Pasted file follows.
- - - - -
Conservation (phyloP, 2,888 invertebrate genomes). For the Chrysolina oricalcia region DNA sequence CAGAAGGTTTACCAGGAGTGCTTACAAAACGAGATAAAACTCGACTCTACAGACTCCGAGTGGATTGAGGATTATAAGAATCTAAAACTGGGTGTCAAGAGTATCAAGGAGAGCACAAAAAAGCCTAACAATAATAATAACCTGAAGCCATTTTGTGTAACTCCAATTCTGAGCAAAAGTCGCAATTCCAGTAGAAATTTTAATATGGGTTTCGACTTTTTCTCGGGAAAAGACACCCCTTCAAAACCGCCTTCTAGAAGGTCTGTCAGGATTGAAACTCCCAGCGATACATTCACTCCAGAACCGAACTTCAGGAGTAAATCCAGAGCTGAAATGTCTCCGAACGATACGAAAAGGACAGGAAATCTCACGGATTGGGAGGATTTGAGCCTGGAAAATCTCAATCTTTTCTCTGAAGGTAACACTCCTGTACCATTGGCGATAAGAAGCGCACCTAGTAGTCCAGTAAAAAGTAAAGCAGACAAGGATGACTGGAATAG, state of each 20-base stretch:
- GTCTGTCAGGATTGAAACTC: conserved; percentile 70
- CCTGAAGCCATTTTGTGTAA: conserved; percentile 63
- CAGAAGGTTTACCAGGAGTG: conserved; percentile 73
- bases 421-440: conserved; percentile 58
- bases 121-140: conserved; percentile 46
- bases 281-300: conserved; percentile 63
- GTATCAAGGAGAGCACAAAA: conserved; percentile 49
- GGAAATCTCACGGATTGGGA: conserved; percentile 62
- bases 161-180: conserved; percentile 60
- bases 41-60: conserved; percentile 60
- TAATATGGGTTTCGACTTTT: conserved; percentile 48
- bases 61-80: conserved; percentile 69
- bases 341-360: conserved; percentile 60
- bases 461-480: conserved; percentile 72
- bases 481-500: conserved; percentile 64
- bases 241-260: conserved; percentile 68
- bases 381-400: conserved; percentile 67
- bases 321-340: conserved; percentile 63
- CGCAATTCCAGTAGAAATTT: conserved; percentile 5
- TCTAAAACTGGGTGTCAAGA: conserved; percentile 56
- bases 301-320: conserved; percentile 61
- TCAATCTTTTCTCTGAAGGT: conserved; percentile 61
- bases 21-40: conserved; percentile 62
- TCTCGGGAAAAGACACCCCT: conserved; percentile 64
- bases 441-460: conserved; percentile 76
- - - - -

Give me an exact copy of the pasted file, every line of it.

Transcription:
Conservation (phyloP, 2,888 invertebrate genomes). For the Chrysolina oricalcia region DNA sequence CAGAAGGTTTACCAGGAGTGCTTACAAAACGAGATAAAACTCGACTCTACAGACTCCGAGTGGATTGAGGATTATAAGAATCTAAAACTGGGTGTCAAGAGTATCAAGGAGAGCACAAAAAAGCCTAACAATAATAATAACCTGAAGCCATTTTGTGTAACTCCAATTCTGAGCAAAAGTCGCAATTCCAGTAGAAATTTTAATATGGGTTTCGACTTTTTCTCGGGAAAAGACACCCCTTCAAAACCGCCTTCTAGAAGGTCTGTCAGGATTGAAACTCCCAGCGATACATTCACTCCAGAACCGAACTTCAGGAGTAAATCCAGAGCTGAAATGTCTCCGAACGATACGAAAAGGACAGGAAATCTCACGGATTGGGAGGATTTGAGCCTGGAAAATCTCAATCTTTTCTCTGAAGGTAACACTCCTGTACCATTGGCGATAAGAAGCGCACCTAGTAGTCCAGTAAAAAGTAAAGCAGACAAGGATGACTGGAATAG, state of each 20-base stretch:
- GTCTGTCAGGATTGAAACTC: conserved; percentile 70
- CCTGAAGCCATTTTGTGTAA: conserved; percentile 63
- CAGAAGGTTTACCAGGAGTG: conserved; percentile 73
- bases 421-440: conserved; percentile 58
- bases 121-140: conserved; percentile 46
- bases 281-300: conserved; percentile 63
- GTATCAAGGAGAGCACAAAA: conserved; percentile 49
- GGAAATCTCACGGATTGGGA: conserved; percentile 62
- bases 161-180: conserved; percentile 60
- bases 41-60: conserved; percentile 60
- TAATATGGGTTTCGACTTTT: conserved; percentile 48
- bases 61-80: conserved; percentile 69
- bases 341-360: conserved; percentile 60
- bases 461-480: conserved; percentile 72
- bases 481-500: conserved; percentile 64
- bases 241-260: conserved; percentile 68
- bases 381-400: conserved; percentile 67
- bases 321-340: conserved; percentile 63
- CGCAATTCCAGTAGAAATTT: conserved; percentile 5
- TCTAAAACTGGGTGTCAAGA: conserved; percentile 56
- bases 301-320: conserved; percentile 61
- TCAATCTTTTCTCTGAAGGT: conserved; percentile 61
- bases 21-40: conserved; percentile 62
- TCTCGGGAAAAGACACCCCT: conserved; percentile 64
- bases 441-460: conserved; percentile 76